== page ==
Forming teams at the community level – what I have learned
When the Maternal and Newborn Health in Ethiopia Partnership (MaNHEP) began in 2009, URC was beginning to look at how to adapt successful facility-level improvement approaches to the community. Some work had been done on improving social services for orphans and vulnerable children, but generally we were entering uncharted territory. I was a complete novice at community-level work and new to Ethiopia, so I knew I needed to rely heavily on the Ethiopian staff to figure out how to adapt improvement for MaNHEP.
Our initial tasks included orienting community members and leaders and forming quality improvement teams. We provided guidance that team members should include “every person or representative of each group that has a role in each step of the process of care”. We suggested that teams have 12 – 15 members and should consider representatives from women’s groups, families, health committees of the kebele (community) council, community health workers, traditional birth attendants, health extension workers, and religious and influential leaders and elders.
At the facility level, a leader would not necessarily be a member of the improvement team or be a team leader. When my colleagues insisted that the formal kebele leaders and elders not only needed to be on the team, but could also serve as team leaders, I was skeptical. I was concerned that others team members would not be able to speak freely or would agree with the leader. This probably did happen in some places but the benefits of their presence hopefully outweighed the negatives. Against my instincts, I trusted the staff’s knowledge of the local culture. They were right.
I came to understand that the dynamic at a community level is different than at a facility. At a facility, an improvement team could not be formed without the approval and support of the facility or department head. The leader does not need to be part of the team to get the work done. At the community level, the leaders need to be part of the team to give it credibility throughout the community. The facility-level improvement team either consists of all staff in a small facility or represents all key functions and team members can easily reach the rest of the staff to inform them of changes. Community-level improvement requires leaders and team members who can reach hundreds or thousands of people, inform them of the new process and convince them this is a worthwhile effort.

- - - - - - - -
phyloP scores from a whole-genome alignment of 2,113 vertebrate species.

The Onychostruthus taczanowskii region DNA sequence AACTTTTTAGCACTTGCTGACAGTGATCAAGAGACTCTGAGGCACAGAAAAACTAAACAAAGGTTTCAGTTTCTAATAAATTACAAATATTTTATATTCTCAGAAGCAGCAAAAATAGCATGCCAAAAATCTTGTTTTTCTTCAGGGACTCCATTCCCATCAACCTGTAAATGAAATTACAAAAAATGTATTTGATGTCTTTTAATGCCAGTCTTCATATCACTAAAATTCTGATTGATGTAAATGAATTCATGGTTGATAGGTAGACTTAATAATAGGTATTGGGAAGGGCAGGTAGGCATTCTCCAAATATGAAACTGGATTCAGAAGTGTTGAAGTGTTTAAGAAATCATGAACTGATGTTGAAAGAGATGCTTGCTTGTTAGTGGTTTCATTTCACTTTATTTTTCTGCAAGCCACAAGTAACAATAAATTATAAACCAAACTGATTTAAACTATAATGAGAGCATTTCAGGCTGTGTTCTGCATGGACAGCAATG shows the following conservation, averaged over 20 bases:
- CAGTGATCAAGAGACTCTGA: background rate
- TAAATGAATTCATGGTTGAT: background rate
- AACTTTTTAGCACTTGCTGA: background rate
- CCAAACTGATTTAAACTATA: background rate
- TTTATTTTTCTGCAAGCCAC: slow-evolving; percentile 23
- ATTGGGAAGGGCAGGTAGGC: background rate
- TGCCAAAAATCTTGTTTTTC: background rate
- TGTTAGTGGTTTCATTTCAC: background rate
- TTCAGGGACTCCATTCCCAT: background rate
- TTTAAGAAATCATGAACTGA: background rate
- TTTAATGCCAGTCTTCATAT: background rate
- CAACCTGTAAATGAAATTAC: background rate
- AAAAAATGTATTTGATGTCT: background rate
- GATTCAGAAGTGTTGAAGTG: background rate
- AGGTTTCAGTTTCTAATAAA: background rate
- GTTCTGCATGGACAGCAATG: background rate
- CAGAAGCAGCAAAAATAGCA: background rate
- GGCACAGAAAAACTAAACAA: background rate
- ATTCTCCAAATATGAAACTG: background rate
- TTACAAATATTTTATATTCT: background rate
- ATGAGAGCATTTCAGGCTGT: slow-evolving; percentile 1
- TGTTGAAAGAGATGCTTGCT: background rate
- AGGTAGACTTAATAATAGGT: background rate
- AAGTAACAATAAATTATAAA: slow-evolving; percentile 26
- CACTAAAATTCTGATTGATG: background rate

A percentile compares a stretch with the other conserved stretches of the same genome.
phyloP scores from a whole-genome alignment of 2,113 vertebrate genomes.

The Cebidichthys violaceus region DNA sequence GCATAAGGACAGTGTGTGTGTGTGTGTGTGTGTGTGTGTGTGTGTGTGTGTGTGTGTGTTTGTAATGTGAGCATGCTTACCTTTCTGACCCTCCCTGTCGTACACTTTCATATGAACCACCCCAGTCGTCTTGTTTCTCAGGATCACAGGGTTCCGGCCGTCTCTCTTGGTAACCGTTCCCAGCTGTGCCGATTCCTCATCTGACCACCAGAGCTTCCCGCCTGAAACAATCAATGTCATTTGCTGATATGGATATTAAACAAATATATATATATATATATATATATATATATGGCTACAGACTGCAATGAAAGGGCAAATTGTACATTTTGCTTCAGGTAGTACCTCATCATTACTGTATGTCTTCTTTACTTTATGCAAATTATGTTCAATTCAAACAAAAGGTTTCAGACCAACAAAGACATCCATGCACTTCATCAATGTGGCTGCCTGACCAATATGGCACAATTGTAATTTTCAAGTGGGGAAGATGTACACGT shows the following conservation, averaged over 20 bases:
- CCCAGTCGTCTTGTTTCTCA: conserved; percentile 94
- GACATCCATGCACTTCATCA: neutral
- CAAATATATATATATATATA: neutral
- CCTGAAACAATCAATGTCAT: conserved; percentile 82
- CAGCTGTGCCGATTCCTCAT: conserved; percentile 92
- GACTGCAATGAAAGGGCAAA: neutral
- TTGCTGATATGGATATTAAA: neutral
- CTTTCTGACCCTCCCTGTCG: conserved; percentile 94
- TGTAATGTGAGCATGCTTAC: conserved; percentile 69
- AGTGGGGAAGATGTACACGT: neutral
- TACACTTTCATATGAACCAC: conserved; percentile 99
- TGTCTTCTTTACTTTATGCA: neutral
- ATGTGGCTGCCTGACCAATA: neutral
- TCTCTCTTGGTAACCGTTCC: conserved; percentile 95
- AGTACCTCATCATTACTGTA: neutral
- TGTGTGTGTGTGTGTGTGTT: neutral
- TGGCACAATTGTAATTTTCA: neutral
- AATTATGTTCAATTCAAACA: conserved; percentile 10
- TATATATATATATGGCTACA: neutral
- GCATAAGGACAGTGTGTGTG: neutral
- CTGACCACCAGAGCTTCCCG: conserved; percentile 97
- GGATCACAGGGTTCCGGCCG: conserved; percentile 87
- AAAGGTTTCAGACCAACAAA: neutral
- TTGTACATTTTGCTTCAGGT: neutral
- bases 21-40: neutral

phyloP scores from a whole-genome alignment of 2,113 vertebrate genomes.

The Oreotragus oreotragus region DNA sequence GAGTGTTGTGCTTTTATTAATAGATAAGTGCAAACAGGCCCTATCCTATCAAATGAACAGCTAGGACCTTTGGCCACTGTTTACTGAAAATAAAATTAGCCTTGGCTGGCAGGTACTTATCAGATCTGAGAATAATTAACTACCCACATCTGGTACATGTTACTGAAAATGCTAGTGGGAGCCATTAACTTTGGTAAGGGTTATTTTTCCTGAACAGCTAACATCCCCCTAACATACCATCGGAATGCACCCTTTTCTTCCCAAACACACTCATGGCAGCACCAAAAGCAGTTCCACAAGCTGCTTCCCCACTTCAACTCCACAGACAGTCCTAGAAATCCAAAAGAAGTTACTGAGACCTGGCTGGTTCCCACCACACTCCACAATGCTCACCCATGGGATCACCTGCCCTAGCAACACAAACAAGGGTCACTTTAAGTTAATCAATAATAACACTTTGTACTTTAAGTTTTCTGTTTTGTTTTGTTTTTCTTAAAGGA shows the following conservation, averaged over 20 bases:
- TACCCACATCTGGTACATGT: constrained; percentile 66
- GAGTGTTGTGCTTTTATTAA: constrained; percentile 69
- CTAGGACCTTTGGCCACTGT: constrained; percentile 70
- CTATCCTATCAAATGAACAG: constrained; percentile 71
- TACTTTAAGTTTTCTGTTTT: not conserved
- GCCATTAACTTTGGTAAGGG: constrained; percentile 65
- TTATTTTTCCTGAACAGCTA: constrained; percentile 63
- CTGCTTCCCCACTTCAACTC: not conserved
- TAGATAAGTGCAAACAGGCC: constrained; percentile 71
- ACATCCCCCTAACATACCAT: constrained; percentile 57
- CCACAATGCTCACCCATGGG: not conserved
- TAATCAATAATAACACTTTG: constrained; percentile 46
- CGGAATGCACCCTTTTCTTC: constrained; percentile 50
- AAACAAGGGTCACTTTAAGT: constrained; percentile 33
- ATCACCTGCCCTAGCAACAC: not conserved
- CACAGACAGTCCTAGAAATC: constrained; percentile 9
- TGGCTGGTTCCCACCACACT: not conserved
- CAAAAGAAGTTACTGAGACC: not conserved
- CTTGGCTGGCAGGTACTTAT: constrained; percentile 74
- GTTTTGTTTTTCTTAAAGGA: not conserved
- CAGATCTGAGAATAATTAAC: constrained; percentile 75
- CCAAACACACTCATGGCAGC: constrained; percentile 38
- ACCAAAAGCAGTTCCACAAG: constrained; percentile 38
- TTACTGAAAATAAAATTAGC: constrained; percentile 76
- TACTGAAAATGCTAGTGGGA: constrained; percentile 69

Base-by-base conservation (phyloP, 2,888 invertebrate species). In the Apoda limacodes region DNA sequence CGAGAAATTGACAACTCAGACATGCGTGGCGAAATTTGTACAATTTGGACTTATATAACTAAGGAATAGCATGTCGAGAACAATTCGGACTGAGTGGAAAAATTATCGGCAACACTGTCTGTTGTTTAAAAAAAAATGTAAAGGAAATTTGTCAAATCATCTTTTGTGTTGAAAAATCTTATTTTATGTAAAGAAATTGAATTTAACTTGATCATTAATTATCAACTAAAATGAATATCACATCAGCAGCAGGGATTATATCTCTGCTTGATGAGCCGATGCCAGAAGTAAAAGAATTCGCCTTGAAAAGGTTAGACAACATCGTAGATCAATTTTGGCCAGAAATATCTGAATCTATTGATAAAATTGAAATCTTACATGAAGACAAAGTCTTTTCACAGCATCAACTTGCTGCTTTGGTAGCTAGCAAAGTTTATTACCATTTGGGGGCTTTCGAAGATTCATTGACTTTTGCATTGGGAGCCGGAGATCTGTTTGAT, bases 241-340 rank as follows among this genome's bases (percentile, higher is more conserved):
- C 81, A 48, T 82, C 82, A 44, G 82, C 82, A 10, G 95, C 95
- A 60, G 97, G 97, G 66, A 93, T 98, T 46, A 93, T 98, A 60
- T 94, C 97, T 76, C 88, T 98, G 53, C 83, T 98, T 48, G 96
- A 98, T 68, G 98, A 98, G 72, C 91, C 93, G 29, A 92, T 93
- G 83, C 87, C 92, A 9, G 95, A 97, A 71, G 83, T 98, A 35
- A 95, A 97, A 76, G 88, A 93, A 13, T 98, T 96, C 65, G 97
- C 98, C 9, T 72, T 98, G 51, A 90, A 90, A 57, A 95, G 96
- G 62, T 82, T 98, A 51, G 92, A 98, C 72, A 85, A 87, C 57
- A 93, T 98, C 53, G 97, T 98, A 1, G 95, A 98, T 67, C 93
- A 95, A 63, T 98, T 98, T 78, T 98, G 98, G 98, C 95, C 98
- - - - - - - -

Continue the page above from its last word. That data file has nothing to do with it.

MaNHEP-supported teams consisted of 15-20 people. This is larger than our initial recommendation, but was necessary in order to include all voices and necessary influential leaders. While it is more difficult to conduct team meetings with this number of people, such broad participation allowed the team to reach the entire community using their respective channels.
One correction we needed to make in team composition was that the pregnant women, mothers-in-law and husbands of pregnant women were often drawn from one family. This brought the dynamic of the family into the team, which meant that young first-time pregnant women sat silent, eyes downward. This same dynamic created some of the barriers to seeking care that teams were trying to address. Coaches advised teams to modify composition and use representatives from different families and women with multiple children. This change took the family dynamic out of the team, and they were able to openly discuss how to address family dynamic barriers to care.
Although the same principle underlies forming an improvement team at a facility or community level, some adaptation need to be made such as team size and composition. Ram Shrestha provides a great description of the approach to forming community teams in the short report, Strengthening Community Health Systems to Improve Health Care at the Community Level. Once teams are set up, the next step is training and, of course, improving.
To learn more about the MaNHEP project, see this special issue of the Journal of Midwifery and Women’s Health.